It’s over. The autocratic rule of Moammar Gadhafi ended yesterday with his capture and death in his home town of Sirte. Some will argue that after the fall of their ruthless leader, the people of Libya will now be free to be at peace with each other. If we simply provide them with diplomatic aid and sustained civil support, the people of Libya shall be able to build, essentially from scratch, the necessary economic, political and physical infrastructure to move toward inclusion and — one day — the ability to flourish in the international system.
We must ignore the diplomatic planners who believe that through these mechanisms the United States can and should influence the direction of the nation’s future. We must ignore the cries of the nation-builders motivated by a desire for the democratization of Libya in the image and likeness of a Western state. The Unites States’ involvement in this quagmire must come to an end.
On the one hand, that need stems from the notion that the United States never should have entered the conflict in the first place. First, our interests in the region are limited, if there are any at all beyond the motivation to protect the interests of our allies. Second, it was, at the very least, constitutionally questionable for the Obama administration to deploy troops absent of the consent of Congress; the rationale was that it was legal because this was not “war” but “hostilities.” Finally, the irony grows bitterer each day as news of Syrian civilian death tolls rise and similar humanitarian concerns prompt limited to no action on the part of the United States.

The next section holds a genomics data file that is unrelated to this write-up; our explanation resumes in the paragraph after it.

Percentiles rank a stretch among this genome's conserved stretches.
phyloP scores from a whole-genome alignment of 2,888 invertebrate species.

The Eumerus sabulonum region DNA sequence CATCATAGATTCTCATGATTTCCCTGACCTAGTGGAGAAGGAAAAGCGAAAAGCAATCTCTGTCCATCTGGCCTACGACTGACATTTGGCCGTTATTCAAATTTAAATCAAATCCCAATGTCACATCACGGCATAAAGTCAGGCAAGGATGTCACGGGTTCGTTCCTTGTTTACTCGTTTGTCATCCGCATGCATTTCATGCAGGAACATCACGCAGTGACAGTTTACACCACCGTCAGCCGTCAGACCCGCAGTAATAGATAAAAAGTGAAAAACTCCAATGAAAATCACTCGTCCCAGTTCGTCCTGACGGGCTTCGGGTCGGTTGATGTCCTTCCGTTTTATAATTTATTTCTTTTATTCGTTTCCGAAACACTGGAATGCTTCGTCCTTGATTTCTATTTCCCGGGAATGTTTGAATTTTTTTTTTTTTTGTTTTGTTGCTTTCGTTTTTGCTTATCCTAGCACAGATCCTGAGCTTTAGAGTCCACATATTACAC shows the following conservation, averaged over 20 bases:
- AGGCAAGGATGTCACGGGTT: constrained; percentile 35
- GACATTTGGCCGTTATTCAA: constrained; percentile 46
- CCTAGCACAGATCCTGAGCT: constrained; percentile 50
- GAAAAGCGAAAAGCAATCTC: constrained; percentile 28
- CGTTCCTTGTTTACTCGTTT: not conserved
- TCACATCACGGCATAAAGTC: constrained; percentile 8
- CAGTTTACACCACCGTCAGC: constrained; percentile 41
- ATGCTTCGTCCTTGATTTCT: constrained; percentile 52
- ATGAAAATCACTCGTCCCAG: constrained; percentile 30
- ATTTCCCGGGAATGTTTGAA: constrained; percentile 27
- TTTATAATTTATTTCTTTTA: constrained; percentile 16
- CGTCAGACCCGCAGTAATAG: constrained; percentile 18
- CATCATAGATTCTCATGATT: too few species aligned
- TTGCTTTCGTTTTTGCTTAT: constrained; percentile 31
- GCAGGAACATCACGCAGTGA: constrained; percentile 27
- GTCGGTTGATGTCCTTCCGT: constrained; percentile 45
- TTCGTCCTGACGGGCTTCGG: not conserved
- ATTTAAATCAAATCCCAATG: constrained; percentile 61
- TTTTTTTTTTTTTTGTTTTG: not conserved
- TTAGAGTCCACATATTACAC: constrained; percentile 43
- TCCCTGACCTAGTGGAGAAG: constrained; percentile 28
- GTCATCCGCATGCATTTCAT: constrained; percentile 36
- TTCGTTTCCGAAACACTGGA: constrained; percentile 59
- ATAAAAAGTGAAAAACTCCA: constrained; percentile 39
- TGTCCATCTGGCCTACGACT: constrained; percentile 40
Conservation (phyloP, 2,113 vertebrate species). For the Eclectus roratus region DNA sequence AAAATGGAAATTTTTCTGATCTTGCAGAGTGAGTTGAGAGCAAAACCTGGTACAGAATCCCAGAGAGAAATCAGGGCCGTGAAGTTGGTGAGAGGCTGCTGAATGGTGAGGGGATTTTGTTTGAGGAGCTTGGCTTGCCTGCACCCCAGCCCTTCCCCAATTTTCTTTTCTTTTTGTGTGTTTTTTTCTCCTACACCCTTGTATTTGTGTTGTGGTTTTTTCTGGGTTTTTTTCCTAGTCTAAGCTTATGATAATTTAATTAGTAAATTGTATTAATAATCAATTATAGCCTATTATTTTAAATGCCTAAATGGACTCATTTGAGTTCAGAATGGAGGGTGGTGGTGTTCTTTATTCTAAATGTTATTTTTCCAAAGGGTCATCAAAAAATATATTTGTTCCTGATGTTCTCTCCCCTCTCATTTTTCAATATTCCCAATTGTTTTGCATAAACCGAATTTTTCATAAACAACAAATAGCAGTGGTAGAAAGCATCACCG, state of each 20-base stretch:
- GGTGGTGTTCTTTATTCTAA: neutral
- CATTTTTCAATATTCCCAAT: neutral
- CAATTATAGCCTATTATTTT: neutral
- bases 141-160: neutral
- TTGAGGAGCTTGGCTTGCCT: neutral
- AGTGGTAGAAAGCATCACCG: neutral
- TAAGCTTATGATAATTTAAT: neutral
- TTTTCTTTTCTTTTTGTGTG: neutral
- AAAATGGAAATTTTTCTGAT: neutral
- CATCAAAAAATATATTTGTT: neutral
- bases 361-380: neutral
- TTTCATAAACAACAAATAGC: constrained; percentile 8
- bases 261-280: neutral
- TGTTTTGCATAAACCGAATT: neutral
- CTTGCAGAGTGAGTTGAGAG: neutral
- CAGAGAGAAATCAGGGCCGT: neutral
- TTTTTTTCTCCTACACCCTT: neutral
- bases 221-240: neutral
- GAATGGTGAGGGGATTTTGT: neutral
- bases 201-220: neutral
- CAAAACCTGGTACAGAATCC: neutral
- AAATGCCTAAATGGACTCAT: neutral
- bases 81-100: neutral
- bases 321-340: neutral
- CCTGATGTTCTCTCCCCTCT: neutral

On the other hand, the post-Gadhafi Libya will not be a pleasant place for a very long time. Is the United States truly ready to commit its resources (military or otherwise) to a nation that will likely remain in a state of civil war for the foreseeable future? Continual mismanagement of the nation by the National Transitional Council and the frenzied and unruly capture and killing of Gadhafi do not bode well. Forces loyal to the ousted leader will likely continue to battle against NTC forces, and infighting amongst those who united to topple the ruler will surely break out as differing visions for post-Gadhafi Libya emerge.
Even if not militarily involved, if the United States says that it shall be in the so-called business of advising and being diplomatically available to certain factions that we favor over others, are we not again in the process of choosing the winners? Will this not lead to louder cries of imperialist manipulation of the regions’ affairs by Arab onlookers? What are the nation’s real interests in acting in this manner?
The answer is that there are none. In terms of practical, base interests in the region, it is understandable that the European Union might continue to act to ensure that oil and gas it depends upon in the region are not threatened. The United States, though, need not and must not pursue a similar course.
So what, then, should be our role? Should we turn a blind eye on Libya? Not completely. Uncertainty over the leadership of Libya will likely, as David Serwer argues in his Council on Foreign Relations memo on post-Gadhafi Libya, “erode the public order and threaten the provision of basic goods and services to the region.” The humanitarian disaster that could arise from such a scenario is one the United States should leave itself open to dealing with by administering aid or facilitating NGO work in the region. However, direct U.S. involvement should end as surely as Gadhafi’s regime has today.
Nelson Madubuonwu is a junior in Berkeley College. Contact him at email@example.com.